africanjon

SSDT sections

27 posts in this topic

Recently watched the 2016 SSDT vid and Dan Thorpe mentioned he rode most sections in 2'nd gear.  Riding last year I attempted most in 1st and struggled to maintain momentum and my line. Not too many similar sections here in California, but have been working hard on it and attempt them mostly in 1st.  For those who have ridden similar sections what are your thoughts or tips? I ride a Vertigo 300 with a 38 rear and almost always are using the 3rd map.

Much appreciated in advance.

Share this post


Link to post
Share on other sites

Most of the very good riders use second all the time, I find it much too tiring and I end up going to fast everywhere.

I think the very good riders use hardly any throttle but make better use of timing and suspension. The different bikes are also geared different, second on a Beta is much lower than second on a GG.

If you can use second and you get better results then do so but for most of us 1st works.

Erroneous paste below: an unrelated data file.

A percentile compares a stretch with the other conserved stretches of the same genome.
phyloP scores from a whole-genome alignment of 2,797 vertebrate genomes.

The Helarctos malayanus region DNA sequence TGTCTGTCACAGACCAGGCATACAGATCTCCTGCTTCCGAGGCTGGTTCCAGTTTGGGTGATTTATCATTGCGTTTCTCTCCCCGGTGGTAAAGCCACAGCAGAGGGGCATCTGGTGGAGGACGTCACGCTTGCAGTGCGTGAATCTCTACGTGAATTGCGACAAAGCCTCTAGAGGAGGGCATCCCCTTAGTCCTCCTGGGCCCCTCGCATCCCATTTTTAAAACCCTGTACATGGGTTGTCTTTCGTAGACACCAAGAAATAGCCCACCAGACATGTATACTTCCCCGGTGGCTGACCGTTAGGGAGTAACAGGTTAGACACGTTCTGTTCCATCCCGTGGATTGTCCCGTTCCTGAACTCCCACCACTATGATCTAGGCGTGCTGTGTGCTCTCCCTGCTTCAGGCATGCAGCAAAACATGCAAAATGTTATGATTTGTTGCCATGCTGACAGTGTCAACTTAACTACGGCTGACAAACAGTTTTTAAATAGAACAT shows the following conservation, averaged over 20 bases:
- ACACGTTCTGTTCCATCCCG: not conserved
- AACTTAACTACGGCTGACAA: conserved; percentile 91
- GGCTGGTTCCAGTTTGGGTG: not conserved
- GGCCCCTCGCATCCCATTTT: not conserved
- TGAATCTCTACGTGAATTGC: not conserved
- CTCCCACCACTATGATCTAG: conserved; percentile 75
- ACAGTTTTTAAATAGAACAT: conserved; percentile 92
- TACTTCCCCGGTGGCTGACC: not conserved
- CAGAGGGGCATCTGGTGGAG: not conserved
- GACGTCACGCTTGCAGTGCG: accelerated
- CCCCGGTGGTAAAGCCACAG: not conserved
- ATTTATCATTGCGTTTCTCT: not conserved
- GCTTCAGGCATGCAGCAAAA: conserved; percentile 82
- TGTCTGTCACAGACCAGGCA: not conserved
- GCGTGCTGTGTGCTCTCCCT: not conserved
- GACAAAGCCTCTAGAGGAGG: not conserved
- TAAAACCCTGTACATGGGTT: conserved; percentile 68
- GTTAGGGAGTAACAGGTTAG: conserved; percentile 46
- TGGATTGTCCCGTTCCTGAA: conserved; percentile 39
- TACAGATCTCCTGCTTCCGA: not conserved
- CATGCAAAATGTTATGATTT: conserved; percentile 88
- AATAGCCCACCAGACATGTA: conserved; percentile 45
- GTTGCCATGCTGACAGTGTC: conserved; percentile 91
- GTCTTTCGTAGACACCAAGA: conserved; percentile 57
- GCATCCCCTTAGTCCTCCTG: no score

1 person likes this

Share this post


Link to post
Share on other sites

There are overwhelming reasons why riding in a higher gear is better on traditional no stop SSDT style sections. It is the equivalent of short shifting in racing cars or MX on slippery tracks to gain to improve traction and stability.

Sammy Millers book "Clean to the finish" (now selling for £100 to £1,000 per copy) gives a good explanation. I can remember recommending this book to the lady poster who used to ride a Beta, now a 4RT about a year or two ago when there was a copy available for £35. Would have been a good investment. If any one knows Sammy closely perhaps they could talk him into doing a reprint of all his books.

Share this post


Link to post
Share on other sites

 Wet riding vs dry hard traction is two different worlds.

Share this post


Link to post
Share on other sites
9 hours ago, dadof2 said:

There are overwhelming reasons why riding in a higher gear is better on traditional no stop SSDT style sections. It is the equivalent of short shifting in racing cars or MX on slippery tracks to gain to improve traction and stability

From experience of watching (and riding) the SSDT in the 70s and spectating recently, I believe there are few sections remaining of the traditional, straightforward "blast up a rocky path" type which I think Dadof2 means. Most sections now are more brutal, involving launching over huge rocks or up severe waterfalls or steps. You'll still be riding over the traditional going, but between sections rather than in them.

1 person likes this

Share this post


Link to post
Share on other sites

Agree Cleanorbust